Lemming Malloy is a welcome and eclectic addition to the music scene here in NC, and certainly a wonderful new voice for steampunk adherents and dabblers alike.

You owe it to yourself to visit their website, snatch up the album, and take the next airship to audial bliss.

Natania Barron: So, first things first. Who is Lemming Malloy?
Jay Cartwright: We culled the band name from a favorite children’s novel of mine about forest creatures overrun by a cadre of animal Commies.  Also, many believe that lemmings run in mobs off cliffs to their deaths in an act of fatal conformance.  In actuality, this belief has root in legend and was only captured on film once–by a documentary crew who used trick photography to get the shot they wanted.



The metaphor is that as much as the establishment wants you to believe that lemmings are a mob-ruled conformist species, we all know that ultimately we cannot let them trick us into believing that this is true!  The same goes for our own species: HUMANS!  All of the above seemed to capture our feelings about the interaction between the group and the individual, the weak and the strong, and authority and the populace.

NB: What’s the background on some of your musical compatriots?
JC: Wendy, Dylan and I all met at UNC Chapel Hill.  Dylan and Wendy were both music performance majors.  Their background contributes to the tightness and ambitiousness of their playing.  The three of us played in the defunct Eyes to Space.  Joe was a supportive fan of Eyes to Space, and his recent project Invasion opened for us a number of times.  From many conversations with him at shows, it became clear we were quite musically aligned, and from watching Invasion, it was clear he could play!  When we formed Lemming Malloy, he was an obvious choice.  Wendy is currently heading her own project Felix Obelix, which also features Dylan and I, and she plays in the all-girl-skronk trio Gates of Beauty.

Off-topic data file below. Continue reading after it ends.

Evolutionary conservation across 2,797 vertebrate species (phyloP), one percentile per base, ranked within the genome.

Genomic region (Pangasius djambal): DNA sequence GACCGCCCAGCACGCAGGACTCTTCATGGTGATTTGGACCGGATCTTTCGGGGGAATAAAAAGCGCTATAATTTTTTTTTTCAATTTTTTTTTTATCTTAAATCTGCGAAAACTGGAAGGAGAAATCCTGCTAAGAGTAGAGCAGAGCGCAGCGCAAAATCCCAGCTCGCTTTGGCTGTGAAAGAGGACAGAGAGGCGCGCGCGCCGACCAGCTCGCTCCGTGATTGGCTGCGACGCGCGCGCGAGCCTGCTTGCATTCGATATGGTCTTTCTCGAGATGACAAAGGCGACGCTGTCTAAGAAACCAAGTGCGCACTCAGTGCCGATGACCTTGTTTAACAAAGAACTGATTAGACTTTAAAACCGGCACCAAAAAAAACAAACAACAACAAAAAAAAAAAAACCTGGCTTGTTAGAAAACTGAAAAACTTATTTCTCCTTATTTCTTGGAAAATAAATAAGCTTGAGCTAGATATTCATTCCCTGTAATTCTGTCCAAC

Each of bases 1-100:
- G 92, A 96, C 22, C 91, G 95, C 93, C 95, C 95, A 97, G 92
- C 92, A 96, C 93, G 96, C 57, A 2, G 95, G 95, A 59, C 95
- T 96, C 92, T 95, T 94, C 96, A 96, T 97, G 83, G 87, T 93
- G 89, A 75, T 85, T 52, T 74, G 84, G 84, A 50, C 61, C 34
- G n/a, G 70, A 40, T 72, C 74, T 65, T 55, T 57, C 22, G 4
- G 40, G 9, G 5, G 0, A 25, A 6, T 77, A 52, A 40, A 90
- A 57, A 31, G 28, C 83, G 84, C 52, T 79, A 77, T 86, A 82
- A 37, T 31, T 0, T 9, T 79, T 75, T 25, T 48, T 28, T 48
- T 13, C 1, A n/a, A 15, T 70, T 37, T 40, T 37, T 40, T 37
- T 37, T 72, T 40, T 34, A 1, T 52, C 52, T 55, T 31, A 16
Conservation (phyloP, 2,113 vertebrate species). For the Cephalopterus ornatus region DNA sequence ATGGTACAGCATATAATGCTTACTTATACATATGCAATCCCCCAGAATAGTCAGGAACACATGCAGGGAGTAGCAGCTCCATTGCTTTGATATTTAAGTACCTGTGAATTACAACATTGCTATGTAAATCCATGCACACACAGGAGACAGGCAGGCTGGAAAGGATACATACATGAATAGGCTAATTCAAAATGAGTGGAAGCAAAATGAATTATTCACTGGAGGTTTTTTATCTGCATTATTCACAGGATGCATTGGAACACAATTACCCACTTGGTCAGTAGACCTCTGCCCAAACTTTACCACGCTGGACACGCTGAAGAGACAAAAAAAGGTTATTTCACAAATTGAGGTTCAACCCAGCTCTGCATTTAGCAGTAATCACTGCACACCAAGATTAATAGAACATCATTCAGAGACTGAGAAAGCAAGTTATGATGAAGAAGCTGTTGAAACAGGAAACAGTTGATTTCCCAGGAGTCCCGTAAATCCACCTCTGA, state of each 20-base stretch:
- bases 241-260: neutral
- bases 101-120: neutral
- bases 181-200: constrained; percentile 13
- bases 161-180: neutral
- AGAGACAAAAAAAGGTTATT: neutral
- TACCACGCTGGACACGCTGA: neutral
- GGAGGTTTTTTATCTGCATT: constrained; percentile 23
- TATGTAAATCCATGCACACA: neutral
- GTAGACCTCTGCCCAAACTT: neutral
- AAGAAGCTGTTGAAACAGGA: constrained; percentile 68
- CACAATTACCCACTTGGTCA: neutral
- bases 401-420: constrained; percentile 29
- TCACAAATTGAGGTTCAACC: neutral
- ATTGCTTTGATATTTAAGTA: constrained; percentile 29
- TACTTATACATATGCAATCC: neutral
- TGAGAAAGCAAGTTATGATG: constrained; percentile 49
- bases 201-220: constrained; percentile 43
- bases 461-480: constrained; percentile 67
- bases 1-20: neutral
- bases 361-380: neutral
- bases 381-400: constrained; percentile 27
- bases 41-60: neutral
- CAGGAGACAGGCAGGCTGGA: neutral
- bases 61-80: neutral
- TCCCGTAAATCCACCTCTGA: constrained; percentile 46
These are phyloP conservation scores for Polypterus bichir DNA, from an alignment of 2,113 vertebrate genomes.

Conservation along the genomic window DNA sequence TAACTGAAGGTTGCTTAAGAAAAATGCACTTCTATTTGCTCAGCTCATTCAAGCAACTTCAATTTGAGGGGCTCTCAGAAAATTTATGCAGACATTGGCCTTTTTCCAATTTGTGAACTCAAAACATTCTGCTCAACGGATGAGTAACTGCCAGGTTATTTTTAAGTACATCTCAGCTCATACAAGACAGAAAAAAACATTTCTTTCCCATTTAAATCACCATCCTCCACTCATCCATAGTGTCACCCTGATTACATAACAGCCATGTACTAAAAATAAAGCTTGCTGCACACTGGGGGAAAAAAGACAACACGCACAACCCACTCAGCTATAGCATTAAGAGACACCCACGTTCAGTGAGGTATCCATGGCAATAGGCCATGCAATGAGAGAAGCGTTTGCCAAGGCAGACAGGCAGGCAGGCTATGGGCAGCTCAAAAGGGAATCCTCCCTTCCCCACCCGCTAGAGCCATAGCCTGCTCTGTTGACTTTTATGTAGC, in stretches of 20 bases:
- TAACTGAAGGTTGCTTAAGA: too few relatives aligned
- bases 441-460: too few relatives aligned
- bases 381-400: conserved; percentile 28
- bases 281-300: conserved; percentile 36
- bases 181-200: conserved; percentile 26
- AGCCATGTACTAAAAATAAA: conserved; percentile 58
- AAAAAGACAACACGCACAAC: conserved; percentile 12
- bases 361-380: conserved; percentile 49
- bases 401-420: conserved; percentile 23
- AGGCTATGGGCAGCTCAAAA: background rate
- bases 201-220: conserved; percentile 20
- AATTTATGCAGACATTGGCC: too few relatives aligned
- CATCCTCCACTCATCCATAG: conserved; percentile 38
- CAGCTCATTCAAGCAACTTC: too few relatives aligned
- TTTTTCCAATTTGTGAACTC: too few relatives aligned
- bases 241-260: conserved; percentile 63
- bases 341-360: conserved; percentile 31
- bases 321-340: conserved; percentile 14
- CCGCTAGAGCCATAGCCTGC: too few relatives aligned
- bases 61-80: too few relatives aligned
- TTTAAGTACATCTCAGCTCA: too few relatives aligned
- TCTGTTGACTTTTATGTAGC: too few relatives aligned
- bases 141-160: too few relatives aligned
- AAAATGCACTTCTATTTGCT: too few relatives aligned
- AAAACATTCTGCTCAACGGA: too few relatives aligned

NB: Steampunk certainly extends well beyond the borders of your sound alone. Your costumes, your personas, your instruments–the Marvelon! Tell me all about the Marvelon.
JC: For most, steampunk is a genre born in literature.  My primary exposure to steampunk instead was through reading about the efforts of steampunk modders online who were re-fashioning their laptops and CPUs to seem as though they were steam-powered.  I played a keytar in my last band but smashed it to pieces at our final show.  I knew I wanted to make another one, and since steampunk was on my brain, I fashioned my new keytar to look Victorian.  Actually, technically I suppose it’s more Edwardian.  Our bassist Wendy nicknamed it the The Marvelon, and I thought that name was hysterical. (more…)

Yes, it’s been a bare week here at the Aldersgate Cycle. But no fear! Writing has been happening, interviews have been happening, such exciting fantastic things have been happening! It’s not for lack of ideas, just for lack of time.

Because she is so awesome, you can read another wonderful (and hysterical) article by Catherynne M. Valente on How SF Prepared Me for the FUTURE. I also worked myself last night, after reading her post from yesterday, and tried to see how many words I could type in 45 minutes of uninterrupted writing (gave myself a deadline, see how I did that?). The answer? 2,122. I don’t have any excuses for lagging behind in the writing, that’s for sure.

Want to listen to some steampunk music? Check out Lemming Malloy; they’re local to me, here in NC, and their album is debuting next week. I’m also interviewing them, so look for that early next week! I’m horribly addicted to the two songs on their MySpace page right now, and spent my morning dancing along to their infectious melodies (and the Marvelon!).

Anyway… that’s it for the moment. I’m off to pillage the local thrift store and the Home Depot. If I’m going to the Lemming Malloy concert, after all, I’m going to need something to wear. I just needed an excuse.

… oh. And just as I post this, here’s a great post that Paul Jessup just put up, too, about being a great writer and devouring your subject. You should read that, too. Thanks, Paul.